We had the good fortune of connecting with Myah Hollis and we’ve shared our conversation below.
Hi Myah, have you ever found yourself in a spot where you had to decide whether to give up or keep going? How did you make the choice?
The truth is it’s hard to know for sure whether it’s time to give up on something that you’ve been working towards. There’s always the chance that if you persevere things could work out. Sometimes that’s the motivation that we need, but it can also be the reason that we hold onto things for longer than we should. The more time and resources that we invest in something, the harder it is to convince ourselves that the right thing to do is to walk away from it. For me, it comes down to understanding what I can live with. Would it be more harmful to my mental health to disinvest in that thing or to allow it to continue to occupy space in my life. How badly would it hurt me to let it go and would I be willing to live with that pain. I know that I cannot function properly in life unless I’m doing something that I’m passionate about, and I’m willing to risk the instability and uncertainty that comes with that type of mentality. It’s about weighing what you want against what’s best for you and prioritizing accordingly.
Alright, so let’s move onto what keeps you busy professionally?
I started my first novel in high school. I had no idea what I was doing at the time, but I think that being naive about what it meant to be a writer helped me develop a love for it before I had to think of it as a career. I finished the novel in college and began to query agents without really having an understanding of the realities of the publishing industry. Traditional publishing can feel very lonely and demoralizing, and writers don’t always have the access to the information that they actually need to be successful. It’s a lot of trial and error and, hopefully, you find mentor figures along the way. I spent most of my twenties focused on screenwriting but in 2019 I picked up the novel again and began to revise it one last time. That revision got me into Pitch Wars, a highly competitive writing program, and now the manuscript is being considered by some incredible agents for representation.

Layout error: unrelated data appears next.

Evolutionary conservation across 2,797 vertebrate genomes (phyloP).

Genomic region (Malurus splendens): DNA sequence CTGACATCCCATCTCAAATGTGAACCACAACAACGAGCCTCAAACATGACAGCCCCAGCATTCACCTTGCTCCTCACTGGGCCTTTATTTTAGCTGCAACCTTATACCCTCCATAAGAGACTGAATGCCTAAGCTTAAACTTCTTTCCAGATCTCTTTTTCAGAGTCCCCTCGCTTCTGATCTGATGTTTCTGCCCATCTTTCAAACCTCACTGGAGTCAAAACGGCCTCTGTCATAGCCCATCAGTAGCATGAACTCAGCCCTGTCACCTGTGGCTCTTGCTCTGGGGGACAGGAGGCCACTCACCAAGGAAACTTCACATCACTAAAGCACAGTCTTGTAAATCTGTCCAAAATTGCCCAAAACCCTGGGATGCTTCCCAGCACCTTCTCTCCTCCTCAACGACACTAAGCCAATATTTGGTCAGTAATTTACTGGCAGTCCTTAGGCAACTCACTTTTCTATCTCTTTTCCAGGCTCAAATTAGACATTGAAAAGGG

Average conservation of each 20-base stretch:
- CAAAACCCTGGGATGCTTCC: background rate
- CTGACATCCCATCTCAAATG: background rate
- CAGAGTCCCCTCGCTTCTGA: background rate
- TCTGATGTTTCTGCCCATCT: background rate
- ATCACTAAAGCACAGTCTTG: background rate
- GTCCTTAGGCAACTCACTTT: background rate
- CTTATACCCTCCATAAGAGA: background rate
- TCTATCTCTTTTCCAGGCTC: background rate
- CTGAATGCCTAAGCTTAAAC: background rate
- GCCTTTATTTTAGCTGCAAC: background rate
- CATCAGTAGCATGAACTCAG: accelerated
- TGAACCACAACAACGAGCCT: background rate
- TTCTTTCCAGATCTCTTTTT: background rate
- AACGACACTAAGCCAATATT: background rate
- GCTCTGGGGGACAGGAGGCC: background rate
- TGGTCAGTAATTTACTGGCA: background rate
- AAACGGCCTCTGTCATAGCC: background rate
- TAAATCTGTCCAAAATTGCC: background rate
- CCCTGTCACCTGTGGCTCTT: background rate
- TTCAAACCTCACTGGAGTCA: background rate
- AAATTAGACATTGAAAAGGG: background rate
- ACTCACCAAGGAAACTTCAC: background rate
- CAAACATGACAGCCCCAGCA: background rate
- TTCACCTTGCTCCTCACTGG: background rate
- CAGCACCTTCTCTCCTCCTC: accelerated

I think the biggest takeaway from my experience so far is to tell the stories that I want to tell and know that the right people will find them. I have to love what I’m writing or I won’t have the determination to advocate for it the way you have to in order to be successful. You get so many notes and so much feedback about what you should create as an artist, and you can be very successful by following that advice, but it doesn’t mean anything to me unless it feels real. I want people to read what I write and understand that, regardless of what they get from it, I wrote it exactly that way, on purpose, for them.
If you had a friend visiting you, what are some of the local spots you’d want to take them around to?
Honestly, my best friends and I are very lowkey. When they visit LA, we end up in my apartment binging a show, eating sushi and drinking margaritas. When we do go out, we either go to the beach (Point Dume in Malibu is my favorite) or take a trip to Ojai, San Diego, or Joshua Tree. Ninety percent of the time, if I can’t be by a body of water, I’d rather just be at home.
Shoutout is all about shouting out others who you feel deserve additional recognition and exposure. Who would you like to shoutout?
My business partner Sarah Hawkins has seen me through every professional achievement and failure over the past seven years. We’ve produced a digital series together and started a business that has inspired thousands of women by being transparent about our wins and the ways that we’ve struggled along the way. She lets me talk in circles about new book ideas I’m developing or a new script concept that I want to write. She’s always pushing me to do the things that I think I’m not capable of and talking me off of ledges when my anxiety makes me spiral out. We’ve kept each other sane, for the most part, and I couldn’t have done any of this without her.
Miriam Bribiesca, Caroline J. Phillips